"The thought came to him that there was a difference between the world of low finance and the world of high finance. In the world of low finance you couldn't get away with anything. In the world of high finance you could--sometimes--get away with murder.". From Death of any Effendi by Michael Pearce.

Wednesday, February 25, 2009

Grandmother Mind

Let this mind be in you...

When my grandmother died, my nephew and I drove to Dallas together for her funeral.  We arrived early to the funeral site in the midst of Laurel Land in Oak Cliff.  Joe Scruggs album,  Deep in the Jungle was one of my favorites at the time, especially the song Grandma's and Grandpa's:

Yes, Grandparents, they sure named them right, 
Cause Grandparents are a grand delight!
And they always love you, if you’re good or bad,
Like you’re the best grandkid they ever had.
They are the parents of fathers and mothers,
But sometimes they might be others.
Like the nice old lady who lives down the street,
Who remembers your birthday and calls you sweet.
Or the nice old man, who’s a friend of your dad,
Who tells you stories from when he was a lad.
He gives you pennies and he tells you jokes.
He’s not related to you or your folks.
But you call them Grandpa and Grandma, too,
And that’s okay for you to do,
‘Cause kids need all the Grandparents they can get,
No one’s had too many yet!

This is my best view of grandparents. My aunt had already chosen the music to play as people arrived, so the funeral director couldn't play the song then.  We were allowed to play it beforehand, so we sat in the chapel and listened to this song and thought about Mary Eula Foster.

There is a Zen concept called grandmother mind :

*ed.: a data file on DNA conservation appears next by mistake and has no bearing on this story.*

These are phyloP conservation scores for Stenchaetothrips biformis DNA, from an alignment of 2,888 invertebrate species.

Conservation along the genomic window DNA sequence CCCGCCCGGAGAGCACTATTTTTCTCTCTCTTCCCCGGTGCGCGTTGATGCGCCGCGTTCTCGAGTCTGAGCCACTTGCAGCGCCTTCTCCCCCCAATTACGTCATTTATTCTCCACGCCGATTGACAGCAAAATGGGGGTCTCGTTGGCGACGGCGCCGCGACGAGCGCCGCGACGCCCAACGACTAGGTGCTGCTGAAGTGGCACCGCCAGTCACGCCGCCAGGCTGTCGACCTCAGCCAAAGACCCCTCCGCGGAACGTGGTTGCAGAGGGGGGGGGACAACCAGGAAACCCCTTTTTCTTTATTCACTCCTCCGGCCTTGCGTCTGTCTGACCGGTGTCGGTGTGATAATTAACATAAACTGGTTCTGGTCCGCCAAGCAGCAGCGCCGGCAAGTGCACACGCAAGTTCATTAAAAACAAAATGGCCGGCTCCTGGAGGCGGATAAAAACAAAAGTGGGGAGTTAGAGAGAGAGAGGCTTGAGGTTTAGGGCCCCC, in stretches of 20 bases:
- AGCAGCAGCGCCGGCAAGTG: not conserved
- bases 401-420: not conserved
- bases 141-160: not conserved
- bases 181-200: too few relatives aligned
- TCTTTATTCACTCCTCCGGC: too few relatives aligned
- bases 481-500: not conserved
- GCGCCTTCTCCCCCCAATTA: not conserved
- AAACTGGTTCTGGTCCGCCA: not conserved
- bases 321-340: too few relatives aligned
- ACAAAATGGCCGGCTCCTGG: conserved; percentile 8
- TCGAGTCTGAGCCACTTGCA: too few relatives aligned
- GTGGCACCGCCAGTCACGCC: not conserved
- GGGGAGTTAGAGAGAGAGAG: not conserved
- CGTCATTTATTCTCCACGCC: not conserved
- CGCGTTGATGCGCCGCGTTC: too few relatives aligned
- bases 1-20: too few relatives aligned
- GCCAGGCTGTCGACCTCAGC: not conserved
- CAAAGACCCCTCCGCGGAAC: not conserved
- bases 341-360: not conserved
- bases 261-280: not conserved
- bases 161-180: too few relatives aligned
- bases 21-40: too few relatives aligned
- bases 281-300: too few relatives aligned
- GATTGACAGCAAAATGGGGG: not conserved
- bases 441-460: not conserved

"But he had one weak point: he didn't yet have robai-shin ("grandmother-mind"), the mind of grandmotherly compassion, and so he could not truly follow the cosmic order.  Dogen, just a little while before his death, told him this:  'You understand all of Buddhism, but you cannot go beyond your abilities and your intelligence. You must have robai-shin, the mind of great compassion. This compassion must help all of humanity. You should not think only of yourself.'" 
". . .who, though he was in the form of God, did not regard equality with God as something to be exploited, but emptied himself, taking the form of a slave, being born in human likeness.  And being found in human form, he humbled himself and became obedient to the point of death--even death on a cross."

Grandmother mind? - Philippians 2

Saturday, February 21, 2009


"You shall thus consecrate the fiftieth year and proclaim a release through the land to all its inhabitants.  It shall be a jubilee for you, and each of you shall return to his own property, and each of you shall return to his family.
 You shall have the fiftieth year as a jubilee; you shall not sow, nor reap its aftergrowth, nor gather in from its untrimmed vines.'For it is a jubilee; it shall be holy to you. You shall eat its crops out of the field.  On this year of jubilee each of you shall return to his own property."  Leviticus 25 (NASB)

What if the idea of Jubilee is a basic economic principle?  What would an economy look like that knew exactly when it was going to reset instead of having to crash and burn?

Wednesday, February 18, 2009

A prayer for today